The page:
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I need to store a bunch of variables that need to be accessed globally and I'm wondering if a singleton pattern would be applicable. From the examples I've seen, a singleton pattern is just a static class that can't be inherited. But the examples I've seen are overly complex for my needs. What would be the very simplest singleton class? Couldn't I just make a static, sealed class with some variables inside?

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6 Answers

up vote 19 down vote accepted

Typically a singleton isn't a static class - a singleton will give you a single instance of a class.

I don't know what examples you've seen, but usually the singleton pattern can be really simple in C#:

public sealed class Singleton
{
    private static readonly Singleton instance = new Singleton();
    static Singleton() {} // Make sure it's truly lazy
    private Singleton() {} // Prevent instantiation outside

    public static Singleton Instance { get { return instance; }
}

That's not difficult.

The advantage of a singleton over static members is that the class can implement interfaces etc. Sometimes that's useful - but other times, static members would indeed do just as well. Additionally, it's usually easier to move from a singleton to a non-singleton later, e.g. passing in the singleton as a "configuration" object to dependency classes, rather than those dependency classes making direct static calls.

Personally I'd try to avoid using singletons where possible - they make testing harder, apart from anything else. They can occasionally be useful though.

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Awesome explanation....Can you tell us one instance (real time) where you would find singleton pattern useful? +1 –  Raja Apr 19 '10 at 11:52
    
@Raja: I can't think of any genuine situations at the minute, although that doesn't mean I haven't used any. –  Jon Skeet Apr 19 '10 at 11:59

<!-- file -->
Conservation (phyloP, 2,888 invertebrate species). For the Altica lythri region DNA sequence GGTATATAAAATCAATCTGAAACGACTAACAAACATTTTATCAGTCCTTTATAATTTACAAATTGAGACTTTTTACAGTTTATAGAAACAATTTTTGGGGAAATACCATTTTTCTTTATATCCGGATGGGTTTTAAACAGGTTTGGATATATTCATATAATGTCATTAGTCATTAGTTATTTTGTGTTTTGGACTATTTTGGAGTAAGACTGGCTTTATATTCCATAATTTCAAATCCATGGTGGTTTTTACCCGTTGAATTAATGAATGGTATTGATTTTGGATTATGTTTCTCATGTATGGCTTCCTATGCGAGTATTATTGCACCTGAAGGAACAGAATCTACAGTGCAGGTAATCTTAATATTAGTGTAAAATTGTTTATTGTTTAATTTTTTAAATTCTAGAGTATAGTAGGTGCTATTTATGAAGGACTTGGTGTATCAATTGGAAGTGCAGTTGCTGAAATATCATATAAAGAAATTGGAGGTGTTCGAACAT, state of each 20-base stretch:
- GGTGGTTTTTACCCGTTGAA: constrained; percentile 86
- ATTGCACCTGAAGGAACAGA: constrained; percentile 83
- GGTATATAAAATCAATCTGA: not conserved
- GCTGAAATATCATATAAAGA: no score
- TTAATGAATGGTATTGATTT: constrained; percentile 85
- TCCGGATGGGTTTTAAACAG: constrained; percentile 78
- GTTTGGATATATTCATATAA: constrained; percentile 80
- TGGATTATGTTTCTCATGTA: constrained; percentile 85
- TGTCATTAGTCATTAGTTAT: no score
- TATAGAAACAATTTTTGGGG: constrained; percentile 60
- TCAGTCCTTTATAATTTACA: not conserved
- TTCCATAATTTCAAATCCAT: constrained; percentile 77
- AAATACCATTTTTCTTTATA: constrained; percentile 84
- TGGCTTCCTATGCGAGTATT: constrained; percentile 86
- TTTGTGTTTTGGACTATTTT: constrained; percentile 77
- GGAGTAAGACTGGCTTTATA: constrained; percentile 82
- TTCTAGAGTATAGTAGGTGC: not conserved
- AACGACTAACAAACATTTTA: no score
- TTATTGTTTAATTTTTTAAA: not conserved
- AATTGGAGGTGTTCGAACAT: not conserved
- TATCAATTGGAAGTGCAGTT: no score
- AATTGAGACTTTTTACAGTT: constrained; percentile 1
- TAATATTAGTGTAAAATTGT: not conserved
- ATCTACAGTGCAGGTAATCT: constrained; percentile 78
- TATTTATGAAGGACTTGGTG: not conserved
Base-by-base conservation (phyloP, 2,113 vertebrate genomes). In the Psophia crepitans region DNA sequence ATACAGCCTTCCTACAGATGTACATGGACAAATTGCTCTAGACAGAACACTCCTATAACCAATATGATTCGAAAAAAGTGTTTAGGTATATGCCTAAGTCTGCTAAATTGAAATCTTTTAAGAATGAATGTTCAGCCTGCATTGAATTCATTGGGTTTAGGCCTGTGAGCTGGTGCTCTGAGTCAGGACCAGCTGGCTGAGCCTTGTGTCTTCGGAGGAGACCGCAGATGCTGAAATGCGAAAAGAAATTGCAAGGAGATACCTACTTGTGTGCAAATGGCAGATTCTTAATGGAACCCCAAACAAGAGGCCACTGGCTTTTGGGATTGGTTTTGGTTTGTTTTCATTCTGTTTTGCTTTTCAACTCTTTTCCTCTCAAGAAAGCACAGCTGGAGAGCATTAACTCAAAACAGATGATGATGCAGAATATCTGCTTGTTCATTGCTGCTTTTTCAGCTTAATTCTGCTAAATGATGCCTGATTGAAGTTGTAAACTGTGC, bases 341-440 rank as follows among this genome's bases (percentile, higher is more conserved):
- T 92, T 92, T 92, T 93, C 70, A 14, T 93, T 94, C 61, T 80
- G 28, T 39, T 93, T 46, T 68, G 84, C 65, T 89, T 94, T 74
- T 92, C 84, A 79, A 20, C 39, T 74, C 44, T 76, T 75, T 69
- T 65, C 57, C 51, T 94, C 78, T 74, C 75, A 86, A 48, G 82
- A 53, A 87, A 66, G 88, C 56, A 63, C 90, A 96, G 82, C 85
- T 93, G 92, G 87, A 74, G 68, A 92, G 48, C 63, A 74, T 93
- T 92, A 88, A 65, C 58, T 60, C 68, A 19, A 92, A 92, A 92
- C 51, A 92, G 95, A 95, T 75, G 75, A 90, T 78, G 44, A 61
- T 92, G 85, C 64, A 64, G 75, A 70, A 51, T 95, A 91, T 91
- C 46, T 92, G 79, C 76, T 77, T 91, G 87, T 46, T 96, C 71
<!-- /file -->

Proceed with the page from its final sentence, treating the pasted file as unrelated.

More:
@Raja this is something I'm going to use alot in .NET 4.0 in my classes that do any reflection private static readonly ConcurrentDictionary _reflectionCache = new ConcurrentDictionary(); –  Chris Marisic Apr 19 '10 at 12:44
    
I'm a relatively new programmer. I find myself using Singleton classes for accessing a database. Then from anywhere in my program I can call MyDB.AddRecord(...) where AddRecord is a static method that calls itself on the static instance. Especially for configuration databases it's nice to be able to call the database from wherever instead of passing an object around. This is just my newbie experience. What's your opinion on this approach? Am I setting myself up for a world of hurt down the road by doing this? Just wondering your $0.02USD –  bufferz Apr 19 '10 at 13:48
1  
@bufferz: That tends to make it harder to test things, IMO - you're wiring up everything to that one class, rather than presenting each object with its dependencies. –  Jon Skeet Apr 19 '10 at 14:04
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Here you can find pros and cons of different Singleton implementations in c#

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Generally, try to quote and not just direct. Links often break. (It's nice to give credit, though.) –  Jacob Spire Oct 29 '13 at 17:17
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There are several Patterns which might be appropriate for you, a singleton is one of the worse.

Registry

struct Data {
  public String ProgramName;
  public String Parameters;
}

class FooRegistry {
  private static Dictionary<String, Data> registry = new Dictionary<String, Data>();
  public static void Register(String key, Data data) {
     FooRegistry.registry[key] = data;
  }
  public static void Get(String key) {
     // Omitted: Check if key exists
     return FooRegistry.registry[key];
  }
}

Advantages

  • Easy to switch to a Mock Object for automated testing
  • You can still store multiple instances but if necessary you have only one instance.

Disadvantages

  • Slightly slower than a Singleton or a global Variable